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Soon, Biden Addresses U.N. as Putin Escalates War in Ukraine; Global Survey Shows Women's Health Worsened in 2021; GOP Attorneys General Warn Credit Card Companies Over Gun-Store Code. Aired 10:30- 11a ET

Aired September 21, 2022 - 10:30   ET



JIM SCIUTTO, CNN ANCHOR: And I wonder, do you take this as simply rhetoric at this point or do you believe the threat is real?

KAJA KALLAS, ESTONIAN PRIME MINISTER: Well, the threat has always been real, considering that Russia is a nuclear power. And we see that this war is not going in accordance with Putin's plans, so he's clearly afraid, and that's why he's making the next steps. First, doing the fake referendums to say that these are Russian territories, then when Ukraine makes counterattacks, saying that Ukraine is now attacking Russia, and then, you know, giving reasons to further escalate. But, actually, the threats of Russia has always been the same.

SCIUTTO: Let me ask you this then. Has Estonia, has NATO seen any -- have you seen any movements of Russian nuclear forces that would indicate that Russia is taking steps to carry or at least give the option of carrying out a nuclear attack?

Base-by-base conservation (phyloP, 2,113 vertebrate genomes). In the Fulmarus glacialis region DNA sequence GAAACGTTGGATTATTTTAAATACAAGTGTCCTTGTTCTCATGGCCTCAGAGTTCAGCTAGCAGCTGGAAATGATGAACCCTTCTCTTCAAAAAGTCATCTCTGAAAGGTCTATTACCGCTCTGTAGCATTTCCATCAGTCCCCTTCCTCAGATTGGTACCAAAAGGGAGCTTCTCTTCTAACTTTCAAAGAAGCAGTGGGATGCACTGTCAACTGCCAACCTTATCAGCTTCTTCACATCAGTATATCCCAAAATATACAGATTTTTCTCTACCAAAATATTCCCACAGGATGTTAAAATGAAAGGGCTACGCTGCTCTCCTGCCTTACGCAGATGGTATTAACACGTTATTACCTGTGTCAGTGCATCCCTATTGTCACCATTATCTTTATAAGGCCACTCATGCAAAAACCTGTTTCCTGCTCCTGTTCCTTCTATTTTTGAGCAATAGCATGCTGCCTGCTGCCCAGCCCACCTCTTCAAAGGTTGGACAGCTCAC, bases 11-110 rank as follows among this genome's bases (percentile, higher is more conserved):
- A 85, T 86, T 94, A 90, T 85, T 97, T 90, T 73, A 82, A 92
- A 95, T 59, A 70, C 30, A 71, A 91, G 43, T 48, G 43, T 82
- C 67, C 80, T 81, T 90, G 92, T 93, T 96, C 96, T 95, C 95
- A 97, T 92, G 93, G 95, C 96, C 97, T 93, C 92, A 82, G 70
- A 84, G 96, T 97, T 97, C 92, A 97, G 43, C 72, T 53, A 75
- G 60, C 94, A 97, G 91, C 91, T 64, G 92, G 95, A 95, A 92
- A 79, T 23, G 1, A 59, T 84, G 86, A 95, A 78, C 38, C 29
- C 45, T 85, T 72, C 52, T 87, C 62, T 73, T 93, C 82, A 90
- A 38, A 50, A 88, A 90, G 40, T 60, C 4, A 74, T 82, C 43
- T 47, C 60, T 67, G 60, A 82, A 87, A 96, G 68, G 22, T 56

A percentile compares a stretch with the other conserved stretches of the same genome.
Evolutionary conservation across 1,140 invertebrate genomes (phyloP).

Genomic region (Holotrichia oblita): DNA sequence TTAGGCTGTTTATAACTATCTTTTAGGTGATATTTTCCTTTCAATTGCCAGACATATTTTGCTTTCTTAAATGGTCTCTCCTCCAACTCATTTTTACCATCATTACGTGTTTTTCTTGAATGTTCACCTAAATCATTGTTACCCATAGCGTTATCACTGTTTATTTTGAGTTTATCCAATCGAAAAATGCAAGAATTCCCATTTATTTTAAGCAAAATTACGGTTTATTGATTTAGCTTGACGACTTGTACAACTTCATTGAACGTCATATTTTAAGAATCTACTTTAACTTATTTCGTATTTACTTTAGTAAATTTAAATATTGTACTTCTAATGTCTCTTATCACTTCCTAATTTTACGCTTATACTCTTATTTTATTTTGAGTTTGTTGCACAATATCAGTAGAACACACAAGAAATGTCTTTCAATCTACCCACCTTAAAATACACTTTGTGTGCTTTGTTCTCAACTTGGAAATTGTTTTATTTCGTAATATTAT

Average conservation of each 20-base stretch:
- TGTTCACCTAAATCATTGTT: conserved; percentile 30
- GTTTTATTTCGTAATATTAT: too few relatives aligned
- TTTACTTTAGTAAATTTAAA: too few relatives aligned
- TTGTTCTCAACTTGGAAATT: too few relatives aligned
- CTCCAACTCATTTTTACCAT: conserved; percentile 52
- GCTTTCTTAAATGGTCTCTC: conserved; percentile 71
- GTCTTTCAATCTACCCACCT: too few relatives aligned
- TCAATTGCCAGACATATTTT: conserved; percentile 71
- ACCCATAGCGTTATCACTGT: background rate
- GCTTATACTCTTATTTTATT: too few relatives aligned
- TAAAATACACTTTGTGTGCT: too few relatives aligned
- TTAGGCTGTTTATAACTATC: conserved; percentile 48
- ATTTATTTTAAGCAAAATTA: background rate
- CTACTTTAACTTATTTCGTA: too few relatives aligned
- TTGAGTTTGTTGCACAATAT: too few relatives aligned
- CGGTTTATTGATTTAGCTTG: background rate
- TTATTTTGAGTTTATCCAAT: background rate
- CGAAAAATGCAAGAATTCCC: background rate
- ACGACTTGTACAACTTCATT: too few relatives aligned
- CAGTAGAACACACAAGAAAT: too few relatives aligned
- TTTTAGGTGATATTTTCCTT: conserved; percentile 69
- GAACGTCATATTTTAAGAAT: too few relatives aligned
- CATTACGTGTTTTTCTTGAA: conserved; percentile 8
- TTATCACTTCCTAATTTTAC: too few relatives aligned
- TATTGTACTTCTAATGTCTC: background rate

KALLAS: So far, we haven't, but, of course, we have to take those threats seriously. But we also have to understand why he's making those threats. He's making those threats to make us afraid, and we shouldn't be afraid by his threats.

SCIUTTO: As we look at the other step he announced overnight, and that is the mobilization of some 300,000 additional Russian forces, I know there are questions as to whether they are or will be combat ready. However, does this indicate to you that the Russian president -- that Russia is in this war in Ukraine for the long haul, months, perhaps years, that there are no signs then that Putin might sue for peace?

KALLAS: That is correct. I think the mobilization is needed to say that now it's -- when Ukraine makes the counterattack against Russia and Russia is in war, but it is also, again, a sign to make us afraid, that they are not giving in. And we should take this as it is. We should not give in one inch. We should actually put more pressure on Russia to stop this war, because now the discontent within the Russian society is also building, because they are also feeling the war on their skin, so to say. SCIUTTO: You have in the past expressed to me dissatisfaction with NATO's plans to defend Estonia in the event that Russia were to choose to invade Estonia next. President Biden is going to speak here at the U.N. in the next few moments. What new do you need to hear from the American president to give you confidence that Estonia will be safe?